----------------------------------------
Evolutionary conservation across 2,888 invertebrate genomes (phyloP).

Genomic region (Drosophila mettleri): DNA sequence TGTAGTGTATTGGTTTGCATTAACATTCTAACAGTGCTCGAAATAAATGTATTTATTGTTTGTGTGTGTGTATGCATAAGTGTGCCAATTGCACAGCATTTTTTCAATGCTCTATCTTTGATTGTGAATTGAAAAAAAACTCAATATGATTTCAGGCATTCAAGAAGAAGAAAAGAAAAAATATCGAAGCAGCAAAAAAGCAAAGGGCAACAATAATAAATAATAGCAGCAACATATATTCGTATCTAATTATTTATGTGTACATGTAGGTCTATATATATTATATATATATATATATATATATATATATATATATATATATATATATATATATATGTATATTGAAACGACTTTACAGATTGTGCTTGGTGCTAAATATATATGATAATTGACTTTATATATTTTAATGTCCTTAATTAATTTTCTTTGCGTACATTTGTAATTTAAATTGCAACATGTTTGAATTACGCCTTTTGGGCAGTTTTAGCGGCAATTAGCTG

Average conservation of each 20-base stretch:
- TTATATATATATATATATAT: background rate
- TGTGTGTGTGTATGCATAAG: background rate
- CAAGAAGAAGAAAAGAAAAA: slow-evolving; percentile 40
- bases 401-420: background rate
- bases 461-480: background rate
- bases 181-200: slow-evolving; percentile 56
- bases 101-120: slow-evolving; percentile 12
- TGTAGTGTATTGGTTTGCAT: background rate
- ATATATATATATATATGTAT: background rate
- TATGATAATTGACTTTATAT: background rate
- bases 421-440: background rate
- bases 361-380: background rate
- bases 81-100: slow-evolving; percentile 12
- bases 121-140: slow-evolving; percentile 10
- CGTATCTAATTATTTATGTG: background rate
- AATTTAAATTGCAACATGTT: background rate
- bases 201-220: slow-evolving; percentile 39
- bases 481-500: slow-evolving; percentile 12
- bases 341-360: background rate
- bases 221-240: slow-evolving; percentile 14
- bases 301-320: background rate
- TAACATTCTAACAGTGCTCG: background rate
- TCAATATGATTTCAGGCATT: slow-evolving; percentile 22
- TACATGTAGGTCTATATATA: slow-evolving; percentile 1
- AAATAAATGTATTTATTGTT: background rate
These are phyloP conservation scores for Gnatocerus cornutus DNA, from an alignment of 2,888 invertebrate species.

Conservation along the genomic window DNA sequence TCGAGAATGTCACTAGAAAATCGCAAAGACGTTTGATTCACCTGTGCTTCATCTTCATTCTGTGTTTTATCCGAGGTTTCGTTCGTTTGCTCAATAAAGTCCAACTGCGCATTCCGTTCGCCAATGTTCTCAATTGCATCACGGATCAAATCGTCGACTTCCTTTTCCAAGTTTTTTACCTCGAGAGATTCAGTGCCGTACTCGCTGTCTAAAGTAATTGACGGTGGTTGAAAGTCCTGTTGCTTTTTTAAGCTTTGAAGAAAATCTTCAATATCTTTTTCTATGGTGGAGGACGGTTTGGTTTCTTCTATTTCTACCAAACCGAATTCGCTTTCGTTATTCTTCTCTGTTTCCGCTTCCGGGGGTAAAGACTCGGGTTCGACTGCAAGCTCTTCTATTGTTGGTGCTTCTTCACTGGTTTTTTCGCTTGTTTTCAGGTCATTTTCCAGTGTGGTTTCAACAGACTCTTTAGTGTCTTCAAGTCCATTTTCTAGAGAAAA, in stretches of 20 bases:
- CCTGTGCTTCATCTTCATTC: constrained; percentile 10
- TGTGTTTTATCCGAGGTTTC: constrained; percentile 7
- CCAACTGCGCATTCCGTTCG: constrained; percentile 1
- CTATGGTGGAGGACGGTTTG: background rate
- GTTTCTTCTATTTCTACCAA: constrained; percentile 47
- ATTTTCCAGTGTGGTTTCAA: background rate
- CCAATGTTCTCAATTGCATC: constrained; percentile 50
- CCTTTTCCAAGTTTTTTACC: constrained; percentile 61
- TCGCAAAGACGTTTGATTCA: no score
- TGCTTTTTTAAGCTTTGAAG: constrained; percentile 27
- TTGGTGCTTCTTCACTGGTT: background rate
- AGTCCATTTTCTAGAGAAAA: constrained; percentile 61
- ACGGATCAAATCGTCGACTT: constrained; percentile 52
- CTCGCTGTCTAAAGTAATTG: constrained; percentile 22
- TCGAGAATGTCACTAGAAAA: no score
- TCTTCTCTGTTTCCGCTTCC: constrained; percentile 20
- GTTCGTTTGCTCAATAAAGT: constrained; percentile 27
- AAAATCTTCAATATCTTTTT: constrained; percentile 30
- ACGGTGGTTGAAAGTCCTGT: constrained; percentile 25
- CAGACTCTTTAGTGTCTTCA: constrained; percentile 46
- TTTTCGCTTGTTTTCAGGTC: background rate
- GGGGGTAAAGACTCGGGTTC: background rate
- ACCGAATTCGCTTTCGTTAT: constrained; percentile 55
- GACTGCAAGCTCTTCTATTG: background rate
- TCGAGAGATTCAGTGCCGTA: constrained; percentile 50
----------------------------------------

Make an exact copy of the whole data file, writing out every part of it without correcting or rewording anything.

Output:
Evolutionary conservation across 2,888 invertebrate genomes (phyloP).

Genomic region (Drosophila mettleri): DNA sequence TGTAGTGTATTGGTTTGCATTAACATTCTAACAGTGCTCGAAATAAATGTATTTATTGTTTGTGTGTGTGTATGCATAAGTGTGCCAATTGCACAGCATTTTTTCAATGCTCTATCTTTGATTGTGAATTGAAAAAAAACTCAATATGATTTCAGGCATTCAAGAAGAAGAAAAGAAAAAATATCGAAGCAGCAAAAAAGCAAAGGGCAACAATAATAAATAATAGCAGCAACATATATTCGTATCTAATTATTTATGTGTACATGTAGGTCTATATATATTATATATATATATATATATATATATATATATATATATATATATATATATATATATGTATATTGAAACGACTTTACAGATTGTGCTTGGTGCTAAATATATATGATAATTGACTTTATATATTTTAATGTCCTTAATTAATTTTCTTTGCGTACATTTGTAATTTAAATTGCAACATGTTTGAATTACGCCTTTTGGGCAGTTTTAGCGGCAATTAGCTG

Average conservation of each 20-base stretch:
- TTATATATATATATATATAT: background rate
- TGTGTGTGTGTATGCATAAG: background rate
- CAAGAAGAAGAAAAGAAAAA: slow-evolving; percentile 40
- bases 401-420: background rate
- bases 461-480: background rate
- bases 181-200: slow-evolving; percentile 56
- bases 101-120: slow-evolving; percentile 12
- TGTAGTGTATTGGTTTGCAT: background rate
- ATATATATATATATATGTAT: background rate
- TATGATAATTGACTTTATAT: background rate
- bases 421-440: background rate
- bases 361-380: background rate
- bases 81-100: slow-evolving; percentile 12
- bases 121-140: slow-evolving; percentile 10
- CGTATCTAATTATTTATGTG: background rate
- AATTTAAATTGCAACATGTT: background rate
- bases 201-220: slow-evolving; percentile 39
- bases 481-500: slow-evolving; percentile 12
- bases 341-360: background rate
- bases 221-240: slow-evolving; percentile 14
- bases 301-320: background rate
- TAACATTCTAACAGTGCTCG: background rate
- TCAATATGATTTCAGGCATT: slow-evolving; percentile 22
- TACATGTAGGTCTATATATA: slow-evolving; percentile 1
- AAATAAATGTATTTATTGTT: background rate
These are phyloP conservation scores for Gnatocerus cornutus DNA, from an alignment of 2,888 invertebrate species.

Conservation along the genomic window DNA sequence TCGAGAATGTCACTAGAAAATCGCAAAGACGTTTGATTCACCTGTGCTTCATCTTCATTCTGTGTTTTATCCGAGGTTTCGTTCGTTTGCTCAATAAAGTCCAACTGCGCATTCCGTTCGCCAATGTTCTCAATTGCATCACGGATCAAATCGTCGACTTCCTTTTCCAAGTTTTTTACCTCGAGAGATTCAGTGCCGTACTCGCTGTCTAAAGTAATTGACGGTGGTTGAAAGTCCTGTTGCTTTTTTAAGCTTTGAAGAAAATCTTCAATATCTTTTTCTATGGTGGAGGACGGTTTGGTTTCTTCTATTTCTACCAAACCGAATTCGCTTTCGTTATTCTTCTCTGTTTCCGCTTCCGGGGGTAAAGACTCGGGTTCGACTGCAAGCTCTTCTATTGTTGGTGCTTCTTCACTGGTTTTTTCGCTTGTTTTCAGGTCATTTTCCAGTGTGGTTTCAACAGACTCTTTAGTGTCTTCAAGTCCATTTTCTAGAGAAAA, in stretches of 20 bases:
- CCTGTGCTTCATCTTCATTC: constrained; percentile 10
- TGTGTTTTATCCGAGGTTTC: constrained; percentile 7
- CCAACTGCGCATTCCGTTCG: constrained; percentile 1
- CTATGGTGGAGGACGGTTTG: background rate
- GTTTCTTCTATTTCTACCAA: constrained; percentile 47
- ATTTTCCAGTGTGGTTTCAA: background rate
- CCAATGTTCTCAATTGCATC: constrained; percentile 50
- CCTTTTCCAAGTTTTTTACC: constrained; percentile 61
- TCGCAAAGACGTTTGATTCA: no score
- TGCTTTTTTAAGCTTTGAAG: constrained; percentile 27
- TTGGTGCTTCTTCACTGGTT: background rate
- AGTCCATTTTCTAGAGAAAA: constrained; percentile 61
- ACGGATCAAATCGTCGACTT: constrained; percentile 52
- CTCGCTGTCTAAAGTAATTG: constrained; percentile 22
- TCGAGAATGTCACTAGAAAA: no score
- TCTTCTCTGTTTCCGCTTCC: constrained; percentile 20
- GTTCGTTTGCTCAATAAAGT: constrained; percentile 27
- AAAATCTTCAATATCTTTTT: constrained; percentile 30
- ACGGTGGTTGAAAGTCCTGT: constrained; percentile 25
- CAGACTCTTTAGTGTCTTCA: constrained; percentile 46
- TTTTCGCTTGTTTTCAGGTC: background rate
- GGGGGTAAAGACTCGGGTTC: background rate
- ACCGAATTCGCTTTCGTTAT: constrained; percentile 55
- GACTGCAAGCTCTTCTATTG: background rate
- TCGAGAGATTCAGTGCCGTA: constrained; percentile 50